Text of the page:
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MailTribune.com
  • Crews get Williams-area fire under control

    But one firefighter was treated for heat exhaustion and another for chest pains
  • WILLIAMS — After an hours-long battle with a wildfire that grew to more than 500 acres and torched a house, several vehicles and some outbuildings Friday, crews had the blaze under control on Saturday morning.
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  • WILLIAMS — After an hours-long battle with a wildfire that grew to more than 500 acres and torched a house, several vehicles and some outbuildings Friday, crews had the blaze under control on Saturday morning.
    Oregon Department of Forestry officials said the fire, which started near the Pacifica Garden nature and arts center in Williams, was being mopped up Saturday. By then, appropriate lines had been drawn to help prevent further spread, with crews extinguishing remaining hot spots.
    "That's pretty much the mode of the day," said ODF spokesman Brian Ballou.
    The fire roared to life Friday in the early afternoon along Watergap Road. High grasses fed the flames, which jumped Powell Creek Road and continued toward the Williams Highway.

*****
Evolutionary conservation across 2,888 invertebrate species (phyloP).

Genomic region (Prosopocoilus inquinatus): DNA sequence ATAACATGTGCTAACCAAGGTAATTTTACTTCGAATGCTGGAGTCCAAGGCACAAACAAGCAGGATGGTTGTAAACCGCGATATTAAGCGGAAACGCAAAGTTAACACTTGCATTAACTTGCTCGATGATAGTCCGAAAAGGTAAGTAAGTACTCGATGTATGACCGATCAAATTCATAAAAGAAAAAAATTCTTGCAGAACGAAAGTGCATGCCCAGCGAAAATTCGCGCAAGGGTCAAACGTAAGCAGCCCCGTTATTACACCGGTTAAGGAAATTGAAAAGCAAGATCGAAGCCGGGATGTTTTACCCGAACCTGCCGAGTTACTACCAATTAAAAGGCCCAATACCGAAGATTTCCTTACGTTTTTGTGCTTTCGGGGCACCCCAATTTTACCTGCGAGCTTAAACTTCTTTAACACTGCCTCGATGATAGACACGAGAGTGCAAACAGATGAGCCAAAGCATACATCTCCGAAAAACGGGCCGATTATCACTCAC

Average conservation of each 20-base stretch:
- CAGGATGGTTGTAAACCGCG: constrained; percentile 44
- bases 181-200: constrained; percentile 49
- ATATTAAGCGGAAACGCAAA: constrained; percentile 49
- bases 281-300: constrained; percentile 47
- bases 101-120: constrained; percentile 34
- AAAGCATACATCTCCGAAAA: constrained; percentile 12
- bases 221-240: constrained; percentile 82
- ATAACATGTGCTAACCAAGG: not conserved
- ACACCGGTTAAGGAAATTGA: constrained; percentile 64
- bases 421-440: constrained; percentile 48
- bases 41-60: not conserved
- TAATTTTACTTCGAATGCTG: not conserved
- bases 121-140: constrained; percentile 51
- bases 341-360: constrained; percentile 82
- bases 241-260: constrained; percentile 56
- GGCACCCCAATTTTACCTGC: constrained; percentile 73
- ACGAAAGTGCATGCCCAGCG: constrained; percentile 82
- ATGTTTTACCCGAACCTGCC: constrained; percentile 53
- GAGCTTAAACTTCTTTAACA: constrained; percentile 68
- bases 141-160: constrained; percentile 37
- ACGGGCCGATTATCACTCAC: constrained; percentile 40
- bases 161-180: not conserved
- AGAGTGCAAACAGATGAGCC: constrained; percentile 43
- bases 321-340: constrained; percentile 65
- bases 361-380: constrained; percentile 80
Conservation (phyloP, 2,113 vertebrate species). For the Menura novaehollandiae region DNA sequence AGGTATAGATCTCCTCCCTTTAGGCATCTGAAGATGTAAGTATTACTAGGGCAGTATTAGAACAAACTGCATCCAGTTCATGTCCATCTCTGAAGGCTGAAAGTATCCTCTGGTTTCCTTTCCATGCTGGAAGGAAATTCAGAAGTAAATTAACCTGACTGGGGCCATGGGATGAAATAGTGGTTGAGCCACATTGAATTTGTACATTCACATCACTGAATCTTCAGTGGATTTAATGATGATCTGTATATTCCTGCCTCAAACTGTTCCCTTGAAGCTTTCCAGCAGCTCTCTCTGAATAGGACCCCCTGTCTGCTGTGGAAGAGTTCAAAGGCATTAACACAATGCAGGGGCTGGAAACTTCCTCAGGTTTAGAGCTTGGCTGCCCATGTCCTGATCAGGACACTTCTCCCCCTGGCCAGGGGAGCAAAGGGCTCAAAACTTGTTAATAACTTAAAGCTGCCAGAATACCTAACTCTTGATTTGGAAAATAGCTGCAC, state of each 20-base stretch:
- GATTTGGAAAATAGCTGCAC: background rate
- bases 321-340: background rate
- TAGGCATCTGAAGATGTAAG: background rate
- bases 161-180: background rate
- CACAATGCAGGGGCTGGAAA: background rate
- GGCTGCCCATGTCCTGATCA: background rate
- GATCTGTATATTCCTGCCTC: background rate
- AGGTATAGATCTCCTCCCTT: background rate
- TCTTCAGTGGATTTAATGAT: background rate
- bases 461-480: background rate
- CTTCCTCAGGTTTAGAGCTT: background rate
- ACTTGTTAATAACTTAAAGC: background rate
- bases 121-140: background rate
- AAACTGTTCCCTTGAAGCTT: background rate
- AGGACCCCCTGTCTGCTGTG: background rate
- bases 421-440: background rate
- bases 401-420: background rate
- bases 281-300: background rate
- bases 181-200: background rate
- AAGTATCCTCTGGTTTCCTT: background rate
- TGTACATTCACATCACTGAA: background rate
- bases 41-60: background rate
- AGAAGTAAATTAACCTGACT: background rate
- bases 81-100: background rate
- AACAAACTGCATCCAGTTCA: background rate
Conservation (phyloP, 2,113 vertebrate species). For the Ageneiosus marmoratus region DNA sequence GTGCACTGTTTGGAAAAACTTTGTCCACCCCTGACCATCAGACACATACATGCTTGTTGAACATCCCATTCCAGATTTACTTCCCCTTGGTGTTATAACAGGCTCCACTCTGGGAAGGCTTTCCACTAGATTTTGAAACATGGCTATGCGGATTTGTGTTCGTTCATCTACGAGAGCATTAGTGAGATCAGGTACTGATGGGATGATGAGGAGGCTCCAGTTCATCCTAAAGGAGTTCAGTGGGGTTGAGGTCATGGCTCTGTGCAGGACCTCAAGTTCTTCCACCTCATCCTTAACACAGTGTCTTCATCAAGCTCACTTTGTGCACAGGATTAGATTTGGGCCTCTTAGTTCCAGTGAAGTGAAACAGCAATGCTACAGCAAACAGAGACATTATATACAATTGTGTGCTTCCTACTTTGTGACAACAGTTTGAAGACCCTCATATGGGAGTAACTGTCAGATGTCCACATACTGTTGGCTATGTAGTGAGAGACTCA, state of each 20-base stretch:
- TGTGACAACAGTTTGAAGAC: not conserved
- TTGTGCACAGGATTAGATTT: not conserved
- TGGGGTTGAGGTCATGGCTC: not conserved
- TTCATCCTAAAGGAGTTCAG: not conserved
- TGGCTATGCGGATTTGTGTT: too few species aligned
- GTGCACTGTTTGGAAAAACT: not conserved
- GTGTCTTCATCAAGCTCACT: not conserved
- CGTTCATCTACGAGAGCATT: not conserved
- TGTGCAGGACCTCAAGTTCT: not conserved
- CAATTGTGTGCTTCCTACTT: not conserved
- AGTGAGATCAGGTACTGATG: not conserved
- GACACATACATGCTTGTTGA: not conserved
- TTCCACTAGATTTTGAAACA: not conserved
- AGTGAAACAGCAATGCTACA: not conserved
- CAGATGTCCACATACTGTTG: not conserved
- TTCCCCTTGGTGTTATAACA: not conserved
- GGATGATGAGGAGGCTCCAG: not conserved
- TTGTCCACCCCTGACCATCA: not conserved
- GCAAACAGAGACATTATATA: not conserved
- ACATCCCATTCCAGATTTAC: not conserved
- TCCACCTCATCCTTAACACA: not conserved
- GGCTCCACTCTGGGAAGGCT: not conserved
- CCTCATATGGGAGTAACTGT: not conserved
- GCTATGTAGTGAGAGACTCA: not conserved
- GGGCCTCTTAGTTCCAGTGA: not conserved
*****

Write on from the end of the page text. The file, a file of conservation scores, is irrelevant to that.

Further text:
About 75 homes were evacuated. The Josephine County Sheriff's Office reported that the American Red Cross had set up emergency shelters at the Josephine County Fairgrounds for evacuees.
    Fire agencies from across Southern Oregon flocked to the blaze, attacking it from the air with buckets of water poured from helicopters and air tanker retardant drops, and from the ground. Heat reaching into the mid-90s beat down on the 200 or so firefighters during containment efforts.
    "Probably in the neighborhood of 30 engines total," Ballou said.
    One firefighter was treated for heat exhaustion and another for chest pains. No other injuries were reported. Crews had 75 percent containment by about 7:30 p.m. Friday.
    "It did go very efficiently," Ballou said.
    Pacifica board president Ray Prag said the facility was spared from the flames, despite the close proximity.
    "The flames just seemed to avoid all the structures," Prag said, adding the center's popular Caterpillar, a mobile science center that has been visiting elementary schools in Jackson and Josephine counties for 10 years, also was spared.
    "We're thankful for that," he said.
    Breezes of 10 to 15 mph were forecast Saturday, but were not expected to cause problems, Ballou said.
    "We should be better equipped now to cope with it," he said.
    Many area residents returned to their homes Saturday.
    "Everything looks pretty quiet," Ballou said.
    Reach reporter Ryan Pfeil at 541-776-4468 or rpfeil@mailtribune.com.
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